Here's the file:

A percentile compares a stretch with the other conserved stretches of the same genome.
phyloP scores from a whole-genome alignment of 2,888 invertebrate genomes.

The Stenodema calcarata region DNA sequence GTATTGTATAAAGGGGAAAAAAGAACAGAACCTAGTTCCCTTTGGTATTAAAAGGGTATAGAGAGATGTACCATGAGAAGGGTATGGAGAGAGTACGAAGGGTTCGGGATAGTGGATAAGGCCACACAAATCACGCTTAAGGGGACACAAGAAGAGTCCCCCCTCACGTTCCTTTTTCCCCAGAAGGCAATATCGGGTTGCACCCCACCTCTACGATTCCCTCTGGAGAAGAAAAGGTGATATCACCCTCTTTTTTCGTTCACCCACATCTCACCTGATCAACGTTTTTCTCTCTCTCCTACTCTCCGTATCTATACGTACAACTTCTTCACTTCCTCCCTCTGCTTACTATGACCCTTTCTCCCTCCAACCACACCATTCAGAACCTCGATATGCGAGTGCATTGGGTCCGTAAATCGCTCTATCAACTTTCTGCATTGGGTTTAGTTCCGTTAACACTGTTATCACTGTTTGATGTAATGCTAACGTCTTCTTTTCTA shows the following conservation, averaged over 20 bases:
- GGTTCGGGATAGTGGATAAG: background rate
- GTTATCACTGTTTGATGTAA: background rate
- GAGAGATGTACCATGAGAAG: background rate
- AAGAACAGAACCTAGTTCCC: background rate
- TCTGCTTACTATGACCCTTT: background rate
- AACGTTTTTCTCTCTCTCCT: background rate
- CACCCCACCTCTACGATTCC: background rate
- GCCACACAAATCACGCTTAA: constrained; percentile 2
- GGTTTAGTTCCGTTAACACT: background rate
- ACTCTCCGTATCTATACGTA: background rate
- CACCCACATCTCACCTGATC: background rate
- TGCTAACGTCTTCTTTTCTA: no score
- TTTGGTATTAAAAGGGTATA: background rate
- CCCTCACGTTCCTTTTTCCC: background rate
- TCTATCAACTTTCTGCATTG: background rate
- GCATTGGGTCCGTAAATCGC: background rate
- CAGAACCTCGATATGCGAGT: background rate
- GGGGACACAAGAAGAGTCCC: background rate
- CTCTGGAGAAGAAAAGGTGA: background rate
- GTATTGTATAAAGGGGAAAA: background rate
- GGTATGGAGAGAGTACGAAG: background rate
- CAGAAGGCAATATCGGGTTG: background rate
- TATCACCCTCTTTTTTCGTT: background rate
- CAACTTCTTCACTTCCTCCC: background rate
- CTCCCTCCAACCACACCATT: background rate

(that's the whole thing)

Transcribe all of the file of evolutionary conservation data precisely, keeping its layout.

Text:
A percentile compares a stretch with the other conserved stretches of the same genome.
phyloP scores from a whole-genome alignment of 2,888 invertebrate genomes.

The Stenodema calcarata region DNA sequence GTATTGTATAAAGGGGAAAAAAGAACAGAACCTAGTTCCCTTTGGTATTAAAAGGGTATAGAGAGATGTACCATGAGAAGGGTATGGAGAGAGTACGAAGGGTTCGGGATAGTGGATAAGGCCACACAAATCACGCTTAAGGGGACACAAGAAGAGTCCCCCCTCACGTTCCTTTTTCCCCAGAAGGCAATATCGGGTTGCACCCCACCTCTACGATTCCCTCTGGAGAAGAAAAGGTGATATCACCCTCTTTTTTCGTTCACCCACATCTCACCTGATCAACGTTTTTCTCTCTCTCCTACTCTCCGTATCTATACGTACAACTTCTTCACTTCCTCCCTCTGCTTACTATGACCCTTTCTCCCTCCAACCACACCATTCAGAACCTCGATATGCGAGTGCATTGGGTCCGTAAATCGCTCTATCAACTTTCTGCATTGGGTTTAGTTCCGTTAACACTGTTATCACTGTTTGATGTAATGCTAACGTCTTCTTTTCTA shows the following conservation, averaged over 20 bases:
- GGTTCGGGATAGTGGATAAG: background rate
- GTTATCACTGTTTGATGTAA: background rate
- GAGAGATGTACCATGAGAAG: background rate
- AAGAACAGAACCTAGTTCCC: background rate
- TCTGCTTACTATGACCCTTT: background rate
- AACGTTTTTCTCTCTCTCCT: background rate
- CACCCCACCTCTACGATTCC: background rate
- GCCACACAAATCACGCTTAA: constrained; percentile 2
- GGTTTAGTTCCGTTAACACT: background rate
- ACTCTCCGTATCTATACGTA: background rate
- CACCCACATCTCACCTGATC: background rate
- TGCTAACGTCTTCTTTTCTA: no score
- TTTGGTATTAAAAGGGTATA: background rate
- CCCTCACGTTCCTTTTTCCC: background rate
- TCTATCAACTTTCTGCATTG: background rate
- GCATTGGGTCCGTAAATCGC: background rate
- CAGAACCTCGATATGCGAGT: background rate
- GGGGACACAAGAAGAGTCCC: background rate
- CTCTGGAGAAGAAAAGGTGA: background rate
- GTATTGTATAAAGGGGAAAA: background rate
- GGTATGGAGAGAGTACGAAG: background rate
- CAGAAGGCAATATCGGGTTG: background rate
- TATCACCCTCTTTTTTCGTT: background rate
- CAACTTCTTCACTTCCTCCC: background rate
- CTCCCTCCAACCACACCATT: background rate